We rolled out BEAAP this year: 36 students applied to the program, and 30 enthusiastic graduate students volunteered to help. Excitingly, a majority of students who participated in BEAAP reported that participating strengthened their graduate application. Next year, we are planning more targeted outreach to underrepresented groups and colleges, and would love to see other departments create similar programs.

Cambridge, MA has more than just one powerhouse university. Not too far from Harvard is also Massachusetts Institute Technology, which is more commonly referred to as MIT. For those dreaming for a career science and engineering, MIT is bound to be on the top of the list. But with an acceptance rate of just 7.8% for the most recent Class of 2020, how can you one of the lucky few with the winning ticket? Take a look at the following essay intros from MIT students on AdmitSee:


Class of 2020

If my life were a play, there would be two sets, two acts, and two sets of characters. Like many first-generation Americans, I was born in the US to immigrant parents who spoke a foreign language, cooked foreign foods, and lived a foreign lifestyle in a crime-ridden community on the “wrong side” of the SEPTA tracks. But, unlike my neighbors, I was shipped away. Keep reading. 



Class of 2019

Numerous elementary and middle students my age were looking forward for the school day to conclude with the final bell. I, however, did not represent the typical student as I dreaded the end of the school day. While my classmates welcomed the afternoon by playing outside and enjoying the day, I would arrive home only to aid my family in our restaurant. Read on.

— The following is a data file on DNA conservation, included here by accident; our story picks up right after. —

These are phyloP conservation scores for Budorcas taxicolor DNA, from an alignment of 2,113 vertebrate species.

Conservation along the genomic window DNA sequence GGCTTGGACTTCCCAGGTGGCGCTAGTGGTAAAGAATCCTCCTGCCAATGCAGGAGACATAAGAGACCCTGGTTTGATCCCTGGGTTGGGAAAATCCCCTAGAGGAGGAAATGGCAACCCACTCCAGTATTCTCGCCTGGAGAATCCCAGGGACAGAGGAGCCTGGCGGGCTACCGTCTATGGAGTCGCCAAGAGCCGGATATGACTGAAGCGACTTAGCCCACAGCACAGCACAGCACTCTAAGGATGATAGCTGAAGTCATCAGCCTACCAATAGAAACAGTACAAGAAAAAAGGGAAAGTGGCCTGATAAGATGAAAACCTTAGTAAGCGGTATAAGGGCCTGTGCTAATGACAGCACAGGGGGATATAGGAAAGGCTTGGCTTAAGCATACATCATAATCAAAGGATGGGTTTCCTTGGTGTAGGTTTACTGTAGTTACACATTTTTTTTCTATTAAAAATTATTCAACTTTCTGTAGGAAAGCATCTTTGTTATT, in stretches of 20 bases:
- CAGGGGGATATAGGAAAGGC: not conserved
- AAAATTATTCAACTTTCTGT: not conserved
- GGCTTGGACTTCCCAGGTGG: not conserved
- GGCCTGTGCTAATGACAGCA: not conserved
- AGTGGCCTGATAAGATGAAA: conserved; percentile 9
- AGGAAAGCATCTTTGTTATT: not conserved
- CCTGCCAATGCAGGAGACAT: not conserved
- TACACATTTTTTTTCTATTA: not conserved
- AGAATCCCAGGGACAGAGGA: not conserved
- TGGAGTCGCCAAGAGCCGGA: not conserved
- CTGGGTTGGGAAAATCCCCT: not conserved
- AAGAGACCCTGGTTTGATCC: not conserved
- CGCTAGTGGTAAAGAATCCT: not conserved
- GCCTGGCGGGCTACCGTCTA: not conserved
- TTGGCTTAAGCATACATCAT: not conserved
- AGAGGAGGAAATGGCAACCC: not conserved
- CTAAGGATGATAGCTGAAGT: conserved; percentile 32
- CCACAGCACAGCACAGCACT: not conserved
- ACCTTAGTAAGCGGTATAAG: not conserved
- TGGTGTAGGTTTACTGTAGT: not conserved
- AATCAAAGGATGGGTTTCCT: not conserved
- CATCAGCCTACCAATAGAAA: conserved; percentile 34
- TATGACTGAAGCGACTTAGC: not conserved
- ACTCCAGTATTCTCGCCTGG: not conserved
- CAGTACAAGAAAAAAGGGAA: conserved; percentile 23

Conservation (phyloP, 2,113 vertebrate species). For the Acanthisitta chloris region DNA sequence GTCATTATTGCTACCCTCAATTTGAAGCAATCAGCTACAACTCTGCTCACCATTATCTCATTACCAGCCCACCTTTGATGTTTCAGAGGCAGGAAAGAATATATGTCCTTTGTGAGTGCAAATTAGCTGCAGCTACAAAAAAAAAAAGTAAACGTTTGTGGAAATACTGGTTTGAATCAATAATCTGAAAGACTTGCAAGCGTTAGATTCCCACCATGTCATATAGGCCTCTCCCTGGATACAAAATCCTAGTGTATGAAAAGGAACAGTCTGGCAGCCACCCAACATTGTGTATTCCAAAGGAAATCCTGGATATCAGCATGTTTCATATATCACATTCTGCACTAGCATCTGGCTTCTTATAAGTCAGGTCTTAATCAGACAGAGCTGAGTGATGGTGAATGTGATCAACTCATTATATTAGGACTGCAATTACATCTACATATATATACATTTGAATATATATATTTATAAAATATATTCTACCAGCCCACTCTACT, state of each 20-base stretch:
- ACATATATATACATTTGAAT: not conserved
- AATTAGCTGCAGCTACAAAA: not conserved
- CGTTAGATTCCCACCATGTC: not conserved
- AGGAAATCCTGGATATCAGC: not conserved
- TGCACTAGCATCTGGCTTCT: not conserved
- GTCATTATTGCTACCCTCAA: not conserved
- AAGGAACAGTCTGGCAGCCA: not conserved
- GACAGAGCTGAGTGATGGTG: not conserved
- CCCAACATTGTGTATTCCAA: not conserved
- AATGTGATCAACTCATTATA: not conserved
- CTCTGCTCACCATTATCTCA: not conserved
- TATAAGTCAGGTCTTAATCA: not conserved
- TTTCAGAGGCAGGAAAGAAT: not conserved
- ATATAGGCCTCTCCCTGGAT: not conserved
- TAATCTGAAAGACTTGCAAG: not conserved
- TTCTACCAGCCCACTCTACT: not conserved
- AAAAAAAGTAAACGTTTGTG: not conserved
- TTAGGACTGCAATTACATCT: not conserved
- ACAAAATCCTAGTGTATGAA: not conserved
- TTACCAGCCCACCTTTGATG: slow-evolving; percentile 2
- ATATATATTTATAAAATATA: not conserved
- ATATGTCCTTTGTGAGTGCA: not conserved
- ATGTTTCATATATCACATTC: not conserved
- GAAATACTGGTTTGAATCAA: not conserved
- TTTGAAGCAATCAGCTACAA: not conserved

Class of 2020

The blare of the buzzer reverberates throughout my living quarters at 05:00 every morning.

Today’s uniform: faded red sweater and my favorite pair of knock-off vans. “Time to head out,” but before I leave, I check to see if my guardian is awake to continue the morning procedure. At 06:01 exactly, I start my 2 hour and 14 minutes commute to school. View full profile. 


Class of 2018

I recite ancient Chinese poems, but adore Jane Austen. I devour spicy chicken feet, but drool for ballpark franks. I dream in Chinese, but think in English. 10 years ago, my family moved to China from the US, and bridging these two cultures has  become part of my identity. Every morning, I take the bus to an American school next to a fishing village in the outskirts of Shanghai. As I step off the bus, uniformed guards greet me with a bright-eyed “Goo-da morning!” To the school, they are local employees who ensure the safety of our community. But to me, they are optimistic students, motivated learners, and the highlight of my week. Keep reading. 


Class of 2019

There is a hefty blue book in my bookcase that is older than any other book in the house. Across its spine are emblazoned the words My First Encyclopedia. For others this book might have served as a passing interest or an occasional point of reference; for me, it was the quiet, unremarked, yet vastly monumental introduction into a life shaped by the tenets of science. Read full essay. 

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About The Author

Frances Wong

Frances was born in Hong Kong and received her bachelor’s degree from Georgetown University. She loves super sad drama television, cooking, and reading. Her favorite person on Earth isn’t actually a member of the AdmitSee team - it’s her dog Cooper.